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California's first-in-the-nation effort to limit cars' emissions of gases that contribute to global warming took a big step forward Wednesday when a federal judge upheld the state's right to control air pollution and dismissed a challenge by the auto industry. The ruling by U.S. District Judge Anthony Ishii of Fresno also was a victory for 16 other states whose laws or regulations on tailpipe emissions were modeled after California's 2002 statute. The 17 states represent nearly half the U.S. population, and their laws would effectively require automakers to cut greenhouse gas emissions nationwide, despite President Bush's rejection of mandatory national standards.

The California law, however, cannot be enforced without the approval of the Bush administration's Environmental Protection Agency. The state asked the EPA two years ago for a waiver that would allow it to exceed federal clean-air requirements and regulate cars' greenhouse gas emissions starting with 2009 models.

The EPA has never denied California such a waiver, but the agency has been lobbied by auto companies and by Bush's transportation secretary to deny the request. The state has sued the agency to force a decision, and EPA Administrator Steven Johnson has promised to decide by the end of the year.

Ishii's ruling "leaves the Bush administration as the last remaining roadblock to California's regulation of tailpipe greenhouse gas emissions," said state Attorney General Jerry Brown, whose office defended the law.

Gov. Arnold Schwarzenegger signed another groundbreaking law last year seeking a 25 percent reduction in all greenhouse gases emitted in California by 2020. He said Wednesday that with motor vehicles contributing nearly 30 percent of those emissions, "it is imperative that we be granted the fuel waiver from the federal government."

Environmental groups that joined the defense of the state law praised the ruling. The law's author, former Assemblywoman Fran Pavley, a Los Angeles-area Democrat now with the Natural Resources Defense Council, said the decision "affirms California's legal right to clean its air and protect the health of its citizens."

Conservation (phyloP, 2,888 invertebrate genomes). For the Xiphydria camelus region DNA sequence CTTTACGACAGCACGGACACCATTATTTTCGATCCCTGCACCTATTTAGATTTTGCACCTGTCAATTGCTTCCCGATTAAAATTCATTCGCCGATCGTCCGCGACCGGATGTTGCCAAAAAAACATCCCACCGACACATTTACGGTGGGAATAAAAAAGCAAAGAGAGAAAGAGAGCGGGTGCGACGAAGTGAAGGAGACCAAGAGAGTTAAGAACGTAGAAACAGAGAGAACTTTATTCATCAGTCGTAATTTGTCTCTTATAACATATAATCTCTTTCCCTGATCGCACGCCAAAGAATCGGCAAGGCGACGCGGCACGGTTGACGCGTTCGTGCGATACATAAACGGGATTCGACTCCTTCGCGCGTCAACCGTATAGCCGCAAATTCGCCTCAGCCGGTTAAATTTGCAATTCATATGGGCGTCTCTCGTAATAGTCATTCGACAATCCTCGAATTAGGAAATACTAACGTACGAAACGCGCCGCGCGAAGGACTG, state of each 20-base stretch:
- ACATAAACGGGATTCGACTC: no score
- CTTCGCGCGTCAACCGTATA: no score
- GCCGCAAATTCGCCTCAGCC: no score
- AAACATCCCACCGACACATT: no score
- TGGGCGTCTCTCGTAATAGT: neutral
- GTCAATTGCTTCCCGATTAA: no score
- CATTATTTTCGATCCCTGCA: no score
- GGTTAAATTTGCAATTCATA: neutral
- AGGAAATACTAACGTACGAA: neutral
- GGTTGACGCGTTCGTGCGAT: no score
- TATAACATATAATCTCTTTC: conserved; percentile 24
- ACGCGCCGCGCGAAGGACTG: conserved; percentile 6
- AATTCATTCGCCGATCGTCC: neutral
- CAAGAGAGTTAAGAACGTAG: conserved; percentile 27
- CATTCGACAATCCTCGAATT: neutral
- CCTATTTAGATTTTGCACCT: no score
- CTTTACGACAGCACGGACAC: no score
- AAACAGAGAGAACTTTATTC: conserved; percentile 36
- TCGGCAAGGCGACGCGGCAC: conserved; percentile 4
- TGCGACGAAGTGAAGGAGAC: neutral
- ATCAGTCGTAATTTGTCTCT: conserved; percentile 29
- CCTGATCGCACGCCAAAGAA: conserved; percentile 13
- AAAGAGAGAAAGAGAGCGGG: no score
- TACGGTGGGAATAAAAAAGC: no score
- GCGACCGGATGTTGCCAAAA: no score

The ruling was the result of a 2004 lawsuit filed by auto industry trade organizations that wanted to overturn the California law. On Wednesday, the auto industry groups were noncommittal on whether they would appeal, apparently awaiting the EPA decision on the state's waiver request. Dave McCurdy, chief executive of the Alliance of Automobile Manufacturers, repeated his group's position that the issue should be off-limits for individual states.

"We need a consistent national policy for fuel economy, and this nationwide policy cannot be written by a single state or group of states - only the federal government," he said.

Ishii, however, disagreed with the auto industry's claim that the state's curb on greenhouse gas emissions amounted to a forbidden intrusion on federal regulation of gas mileage. There is no conflict between the federal government's efforts to improve fuel economy and a state's attempts to protect its residents' health and resources by reducing air pollution, the judge said.

The ruling is the latest in a series of court decisions in favor of states and environmental groups that have argued that laws originally enacted to fight smog can be used against greenhouse gases - carbon dioxide and other fumes from tailpipes and smokestacks that scientists believe cause global warming.

Bush opposes mandatory limits on greenhouse gas emissions and says the nation should address the problem through voluntary industry action and modest increases in fuel economy standards. But in April, over Bush administration objections, the Supreme Court ruled that the emissions are pollutants covered by the Clean Air Act, and that the EPA must regulate them unless it can back a refusal to do so with scientific evidence.

In September, a federal judge in Vermont upheld a state law identical to California's auto emissions statute, a ruling that automakers have appealed. Last month, the Ninth U.S. Circuit Court of Appeals in San Francisco ruled that the federal government's new miles-per-gallon standards for SUVs and light trucks were too lax because they failed to account for the effect of fuel consumption on global warming.

The California law requires car manufacturers to lower emissions gradually, to 23 percent below current new-car levels by 2012 and 30 percent by 2016. It does not specify how the reductions are to be accomplished, but the state Air Resources Board says automakers can reach the goals by a combination of improving gas mileage, implementing new technology, using alternative fuels and reducing leaks of greenhouse gases from air conditioners.

The lawsuit by auto trade groups, manufacturers and dealers argued that the California statute conflicts with federal law. The suit contended that the only practical way to reduce greenhouse gas emissions is to increase gas mileage, a subject regulated exclusively by the federal government.

In Wednesday's 57-page ruling, Ishii said California is not directly regulating fuel economy even if its law has the effect of forcing increases in gas mileage.

"The required increase in fuel economy is incidental to the state law's purpose of assuring protection of public health and welfare under the Clean Air Act," Ishii said.

Compliance with the law, he said, "can be at least partially achieved through changes that are not directly reflected in fuel economy improvements," such as using other fuels and improving air conditioners.


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